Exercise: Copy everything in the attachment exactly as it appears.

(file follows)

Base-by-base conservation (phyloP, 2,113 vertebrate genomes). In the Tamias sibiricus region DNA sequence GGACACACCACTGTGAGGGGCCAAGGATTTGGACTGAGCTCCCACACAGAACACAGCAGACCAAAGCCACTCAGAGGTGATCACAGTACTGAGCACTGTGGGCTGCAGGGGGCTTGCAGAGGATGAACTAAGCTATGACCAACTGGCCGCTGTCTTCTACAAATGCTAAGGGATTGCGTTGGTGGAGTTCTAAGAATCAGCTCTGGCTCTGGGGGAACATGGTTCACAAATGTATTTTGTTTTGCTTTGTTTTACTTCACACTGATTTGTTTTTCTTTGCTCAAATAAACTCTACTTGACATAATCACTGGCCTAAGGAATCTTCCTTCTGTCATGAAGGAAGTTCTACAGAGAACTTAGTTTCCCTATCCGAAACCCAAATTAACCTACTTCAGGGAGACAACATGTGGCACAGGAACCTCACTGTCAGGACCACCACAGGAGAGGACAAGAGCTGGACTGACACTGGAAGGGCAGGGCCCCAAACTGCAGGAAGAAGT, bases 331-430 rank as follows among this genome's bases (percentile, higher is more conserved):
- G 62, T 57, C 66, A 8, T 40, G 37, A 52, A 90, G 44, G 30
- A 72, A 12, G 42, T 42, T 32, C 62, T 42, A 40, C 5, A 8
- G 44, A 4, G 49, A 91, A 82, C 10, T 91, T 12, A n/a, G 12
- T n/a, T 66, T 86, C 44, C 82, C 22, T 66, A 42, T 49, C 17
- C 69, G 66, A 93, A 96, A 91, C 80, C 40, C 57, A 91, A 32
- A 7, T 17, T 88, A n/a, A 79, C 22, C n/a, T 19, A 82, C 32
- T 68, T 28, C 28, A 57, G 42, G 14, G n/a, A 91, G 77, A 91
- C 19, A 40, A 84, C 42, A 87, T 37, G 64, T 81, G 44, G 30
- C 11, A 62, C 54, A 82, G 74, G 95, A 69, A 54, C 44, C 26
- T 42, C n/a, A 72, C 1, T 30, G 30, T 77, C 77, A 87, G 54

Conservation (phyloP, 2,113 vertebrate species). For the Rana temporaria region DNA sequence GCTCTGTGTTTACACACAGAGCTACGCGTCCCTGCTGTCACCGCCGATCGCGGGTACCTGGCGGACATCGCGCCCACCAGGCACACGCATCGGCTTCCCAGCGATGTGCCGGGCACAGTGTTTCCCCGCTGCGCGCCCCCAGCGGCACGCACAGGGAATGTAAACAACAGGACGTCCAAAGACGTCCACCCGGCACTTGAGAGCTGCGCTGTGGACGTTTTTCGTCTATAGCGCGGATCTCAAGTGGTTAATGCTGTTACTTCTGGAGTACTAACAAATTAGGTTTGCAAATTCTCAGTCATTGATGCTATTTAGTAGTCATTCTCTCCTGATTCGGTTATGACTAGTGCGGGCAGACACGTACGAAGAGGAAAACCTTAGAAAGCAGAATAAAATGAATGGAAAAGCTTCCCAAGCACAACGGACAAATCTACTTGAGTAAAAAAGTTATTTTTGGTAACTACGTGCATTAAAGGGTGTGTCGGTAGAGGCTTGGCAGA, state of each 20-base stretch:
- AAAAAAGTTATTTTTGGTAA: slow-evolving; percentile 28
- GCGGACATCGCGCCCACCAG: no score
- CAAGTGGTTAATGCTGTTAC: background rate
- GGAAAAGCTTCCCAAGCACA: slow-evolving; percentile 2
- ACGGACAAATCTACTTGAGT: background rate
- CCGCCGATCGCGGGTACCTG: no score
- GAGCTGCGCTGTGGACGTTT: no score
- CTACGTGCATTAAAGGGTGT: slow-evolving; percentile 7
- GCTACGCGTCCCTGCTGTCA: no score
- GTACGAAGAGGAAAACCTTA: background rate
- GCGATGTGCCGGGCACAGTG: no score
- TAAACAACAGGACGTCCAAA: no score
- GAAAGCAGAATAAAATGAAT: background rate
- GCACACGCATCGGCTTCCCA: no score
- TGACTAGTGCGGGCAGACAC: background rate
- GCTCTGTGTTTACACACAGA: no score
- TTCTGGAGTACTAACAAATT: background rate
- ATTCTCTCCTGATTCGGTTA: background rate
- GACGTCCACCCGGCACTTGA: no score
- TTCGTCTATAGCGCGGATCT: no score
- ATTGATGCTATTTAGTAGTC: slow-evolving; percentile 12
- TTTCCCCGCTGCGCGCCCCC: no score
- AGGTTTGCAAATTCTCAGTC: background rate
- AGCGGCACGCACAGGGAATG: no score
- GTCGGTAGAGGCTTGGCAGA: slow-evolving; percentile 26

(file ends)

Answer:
Base-by-base conservation (phyloP, 2,113 vertebrate genomes). In the Tamias sibiricus region DNA sequence GGACACACCACTGTGAGGGGCCAAGGATTTGGACTGAGCTCCCACACAGAACACAGCAGACCAAAGCCACTCAGAGGTGATCACAGTACTGAGCACTGTGGGCTGCAGGGGGCTTGCAGAGGATGAACTAAGCTATGACCAACTGGCCGCTGTCTTCTACAAATGCTAAGGGATTGCGTTGGTGGAGTTCTAAGAATCAGCTCTGGCTCTGGGGGAACATGGTTCACAAATGTATTTTGTTTTGCTTTGTTTTACTTCACACTGATTTGTTTTTCTTTGCTCAAATAAACTCTACTTGACATAATCACTGGCCTAAGGAATCTTCCTTCTGTCATGAAGGAAGTTCTACAGAGAACTTAGTTTCCCTATCCGAAACCCAAATTAACCTACTTCAGGGAGACAACATGTGGCACAGGAACCTCACTGTCAGGACCACCACAGGAGAGGACAAGAGCTGGACTGACACTGGAAGGGCAGGGCCCCAAACTGCAGGAAGAAGT, bases 331-430 rank as follows among this genome's bases (percentile, higher is more conserved):
- G 62, T 57, C 66, A 8, T 40, G 37, A 52, A 90, G 44, G 30
- A 72, A 12, G 42, T 42, T 32, C 62, T 42, A 40, C 5, A 8
- G 44, A 4, G 49, A 91, A 82, C 10, T 91, T 12, A n/a, G 12
- T n/a, T 66, T 86, C 44, C 82, C 22, T 66, A 42, T 49, C 17
- C 69, G 66, A 93, A 96, A 91, C 80, C 40, C 57, A 91, A 32
- A 7, T 17, T 88, A n/a, A 79, C 22, C n/a, T 19, A 82, C 32
- T 68, T 28, C 28, A 57, G 42, G 14, G n/a, A 91, G 77, A 91
- C 19, A 40, A 84, C 42, A 87, T 37, G 64, T 81, G 44, G 30
- C 11, A 62, C 54, A 82, G 74, G 95, A 69, A 54, C 44, C 26
- T 42, C n/a, A 72, C 1, T 30, G 30, T 77, C 77, A 87, G 54

Conservation (phyloP, 2,113 vertebrate species). For the Rana temporaria region DNA sequence GCTCTGTGTTTACACACAGAGCTACGCGTCCCTGCTGTCACCGCCGATCGCGGGTACCTGGCGGACATCGCGCCCACCAGGCACACGCATCGGCTTCCCAGCGATGTGCCGGGCACAGTGTTTCCCCGCTGCGCGCCCCCAGCGGCACGCACAGGGAATGTAAACAACAGGACGTCCAAAGACGTCCACCCGGCACTTGAGAGCTGCGCTGTGGACGTTTTTCGTCTATAGCGCGGATCTCAAGTGGTTAATGCTGTTACTTCTGGAGTACTAACAAATTAGGTTTGCAAATTCTCAGTCATTGATGCTATTTAGTAGTCATTCTCTCCTGATTCGGTTATGACTAGTGCGGGCAGACACGTACGAAGAGGAAAACCTTAGAAAGCAGAATAAAATGAATGGAAAAGCTTCCCAAGCACAACGGACAAATCTACTTGAGTAAAAAAGTTATTTTTGGTAACTACGTGCATTAAAGGGTGTGTCGGTAGAGGCTTGGCAGA, state of each 20-base stretch:
- AAAAAAGTTATTTTTGGTAA: slow-evolving; percentile 28
- GCGGACATCGCGCCCACCAG: no score
- CAAGTGGTTAATGCTGTTAC: background rate
- GGAAAAGCTTCCCAAGCACA: slow-evolving; percentile 2
- ACGGACAAATCTACTTGAGT: background rate
- CCGCCGATCGCGGGTACCTG: no score
- GAGCTGCGCTGTGGACGTTT: no score
- CTACGTGCATTAAAGGGTGT: slow-evolving; percentile 7
- GCTACGCGTCCCTGCTGTCA: no score
- GTACGAAGAGGAAAACCTTA: background rate
- GCGATGTGCCGGGCACAGTG: no score
- TAAACAACAGGACGTCCAAA: no score
- GAAAGCAGAATAAAATGAAT: background rate
- GCACACGCATCGGCTTCCCA: no score
- TGACTAGTGCGGGCAGACAC: background rate
- GCTCTGTGTTTACACACAGA: no score
- TTCTGGAGTACTAACAAATT: background rate
- ATTCTCTCCTGATTCGGTTA: background rate
- GACGTCCACCCGGCACTTGA: no score
- TTCGTCTATAGCGCGGATCT: no score
- ATTGATGCTATTTAGTAGTC: slow-evolving; percentile 12
- TTTCCCCGCTGCGCGCCCCC: no score
- AGGTTTGCAAATTCTCAGTC: background rate
- AGCGGCACGCACAGGGAATG: no score
- GTCGGTAGAGGCTTGGCAGA: slow-evolving; percentile 26